Anonymous asked in Science & MathematicsChemistry · 1 decade ago

fire is not an element??

Someone told me that fire isin´t an element but it´s a chemical reaction, can someone explain this to me I don´t understand.

14 Answers

  • Jonnie
    Lv 4
    1 decade ago
    Favorite Answer

    Earth, Air, Wind, and Fire were once considered elements in many primitive tribes and societies. Actually it very logical until we humans started to understand much much more about the universe that we live in. Many other cultures had different explanations ... neat!

    Western science now define elements as... "A chemical element, often called simply an element, is a substance that cannot be decomposed or transformed into other chemical substances by ordinary chemical processes. All matter consists of these elements and as of 2006, 117 unique elements have been discovered or artificially created. The smallest particle of such an element is an atom, which consists of electrons centered about a nucleus of protons and neutrons." Wikipedia.

    Fire is a chemical reaction not an element !



  • Anonymous
    1 decade ago

    In ancient Greece they had four elements: Earth, Water, Fire, and Air but these are not chemical elements. Fire is a chemical reaction when you combine heat, oxygen and a fuel source. Water is a molecule composed of the elements hydrgen and oxygen. Air is a mixture of oxygen, nitrogen and other chemicals.

    An element in the chemical sense is a substance that cannot be decomposed or transformed into other chemical substances by ordinary chemical processes.

  • Anonymous
    1 decade ago

    The elements are listed in the "Periodic Table" and exist in specific forms that are unique to themselves. Fire is the result of a chemical reaction, such as the burning of paper or the striking of a match. For example, energy, in the form of a spark heats up the elements on a match stick and in the presence of oxygen (in air) react. Because the reaction is exothermic, it produces a flame - thus you have fire.

  • 1 decade ago

    Fire is not an atomic element. It's simply a very fast chemical reaction, basically, like rusting. With fuel (like wood), oxygen (for the chemical reaction), and heat-energy (to speed up the reaction), fire is created. Basically, fire is just a release of energy (through heat and light).

    However, in many card games and such, it fits in very well as an element. =D

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  • 1 decade ago

    Fire is NOT an element as element for school purposes.

    Refer to the Periodic Table for all known elemements regarding chemical reactions.

    For historical purposes Earth, Wind, Fire, and Water were known as the ancient elements. These were classified mostly by people who deemed them more or less as mystical entities rather than through scientific reasoning.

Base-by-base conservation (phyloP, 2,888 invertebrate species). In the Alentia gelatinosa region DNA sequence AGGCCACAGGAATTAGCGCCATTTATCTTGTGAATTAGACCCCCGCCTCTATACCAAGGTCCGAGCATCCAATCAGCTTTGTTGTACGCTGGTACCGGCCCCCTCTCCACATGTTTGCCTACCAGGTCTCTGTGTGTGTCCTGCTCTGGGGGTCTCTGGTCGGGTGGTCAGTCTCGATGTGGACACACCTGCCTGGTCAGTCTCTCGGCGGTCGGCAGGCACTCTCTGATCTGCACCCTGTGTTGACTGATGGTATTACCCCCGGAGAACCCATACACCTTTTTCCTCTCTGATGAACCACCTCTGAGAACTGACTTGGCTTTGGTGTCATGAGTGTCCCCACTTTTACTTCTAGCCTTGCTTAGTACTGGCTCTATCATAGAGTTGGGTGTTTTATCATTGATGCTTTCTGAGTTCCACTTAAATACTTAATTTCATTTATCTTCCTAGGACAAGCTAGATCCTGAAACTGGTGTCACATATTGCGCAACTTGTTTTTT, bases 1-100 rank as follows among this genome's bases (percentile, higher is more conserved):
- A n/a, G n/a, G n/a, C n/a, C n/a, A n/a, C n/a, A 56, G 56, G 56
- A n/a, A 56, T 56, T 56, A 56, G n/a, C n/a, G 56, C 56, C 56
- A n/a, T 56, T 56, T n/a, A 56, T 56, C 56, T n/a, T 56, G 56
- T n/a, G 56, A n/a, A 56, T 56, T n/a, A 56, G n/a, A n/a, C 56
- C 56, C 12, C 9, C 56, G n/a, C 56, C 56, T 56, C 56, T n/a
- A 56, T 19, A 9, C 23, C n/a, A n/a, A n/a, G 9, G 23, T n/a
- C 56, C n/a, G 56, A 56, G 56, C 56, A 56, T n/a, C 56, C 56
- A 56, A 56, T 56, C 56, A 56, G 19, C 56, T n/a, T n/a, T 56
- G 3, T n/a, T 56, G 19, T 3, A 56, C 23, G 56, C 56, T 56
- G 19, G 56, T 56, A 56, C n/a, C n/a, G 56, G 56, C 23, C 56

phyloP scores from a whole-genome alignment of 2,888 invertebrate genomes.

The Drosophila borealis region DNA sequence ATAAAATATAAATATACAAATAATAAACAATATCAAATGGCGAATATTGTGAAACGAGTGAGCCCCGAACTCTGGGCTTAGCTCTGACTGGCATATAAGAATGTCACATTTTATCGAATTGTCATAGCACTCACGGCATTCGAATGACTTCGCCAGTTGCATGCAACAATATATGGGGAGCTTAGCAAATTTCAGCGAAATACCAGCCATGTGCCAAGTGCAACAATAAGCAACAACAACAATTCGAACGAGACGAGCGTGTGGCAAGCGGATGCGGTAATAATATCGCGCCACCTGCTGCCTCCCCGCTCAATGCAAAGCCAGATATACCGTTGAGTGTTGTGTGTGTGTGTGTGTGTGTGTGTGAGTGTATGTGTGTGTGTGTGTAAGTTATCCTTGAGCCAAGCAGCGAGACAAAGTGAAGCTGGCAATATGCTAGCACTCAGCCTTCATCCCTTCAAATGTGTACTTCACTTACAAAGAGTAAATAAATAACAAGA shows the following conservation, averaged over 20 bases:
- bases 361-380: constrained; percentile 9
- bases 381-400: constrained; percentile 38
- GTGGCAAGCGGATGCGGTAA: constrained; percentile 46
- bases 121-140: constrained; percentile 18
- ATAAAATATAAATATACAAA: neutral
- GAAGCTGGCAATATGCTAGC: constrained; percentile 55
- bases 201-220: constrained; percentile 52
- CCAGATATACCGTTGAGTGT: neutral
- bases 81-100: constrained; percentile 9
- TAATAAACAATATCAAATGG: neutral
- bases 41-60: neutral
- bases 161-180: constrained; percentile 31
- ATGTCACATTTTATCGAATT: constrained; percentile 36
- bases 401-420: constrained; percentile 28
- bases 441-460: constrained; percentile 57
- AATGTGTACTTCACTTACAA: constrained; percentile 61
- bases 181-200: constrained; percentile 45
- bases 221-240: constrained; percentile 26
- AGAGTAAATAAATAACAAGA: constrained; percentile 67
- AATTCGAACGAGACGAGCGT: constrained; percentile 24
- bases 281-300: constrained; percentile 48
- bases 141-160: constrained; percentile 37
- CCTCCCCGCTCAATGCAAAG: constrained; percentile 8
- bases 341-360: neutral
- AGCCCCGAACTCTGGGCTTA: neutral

Source(s): School textbooks.
  • Curly
    Lv 6
    1 decade ago

    Element means "its the same matter".

    Think water - its a good example although its made of two elements: oxygen and hydrogen.

    When cold, it acts like rock, but its solid water, or ice.

    When lukewarm, it acts like water, liquid.

    When its hot, it acts like air, steam.

    Its water through all of those states. Its the same thing.

    Ancient greeks would have though it underwent transitions to a different substance, but it didnt. The outer form changed, but the inner nature did not.

    States include: solid, liquid, gas, and plasma. Plasma is really hot. It might be argued that during a chemical reaction the material is a plasma. Thats not really correct.

    If you think of a solid battery, its solid the whole time it reacts. Same thing with a liquid battery. It doesnt get thousands of degrees hotter.

  • 1 decade ago

    You're thinking of the "4 elements" of nature. That's different from the elements you'd find in the periodic table. The four elements are wind, water, fire, and earth...I believe. These are definitely different from the ones they talk about in chemistry, which are the basic formulas of all types of compounds and such.

  • Anonymous
    1 decade ago

    an element means its listed in the periodic table of elements, and has a unique atomic number/structure. fire is heat/energy and is not an element. fire is the rapid oxidation of a fuel with associated flame, heat, and light, thus it is a chemical reaction. the flame of the fire itself is a region of gas where intense chemical reactions are taking place. the reacting gas in this area is often hot enough to glow visibly, although some flames can be invisible or nearly so. typically flames of a fire are just incandescent gas, and are not plasmas, as they are not hot enough to be sufficiently ionized, although if the flame is hot enough a small portion can be considered to be a plasma. plasma is an ionized gas.

  • 1 decade ago

    Fire is the visible exothermic reaction of energy. It is not composed of atoms. It is not an element in the scientific sense.

  • 1 decade ago

    hey buddy which element are u talking about

    If u r talking about the elements in periodic table then fire is certainly not one of those

    it is itself composed of varios elements

    and if ur talkin abt the 5 holy elements of nature ie earth, water, air, fire and space then fire is included

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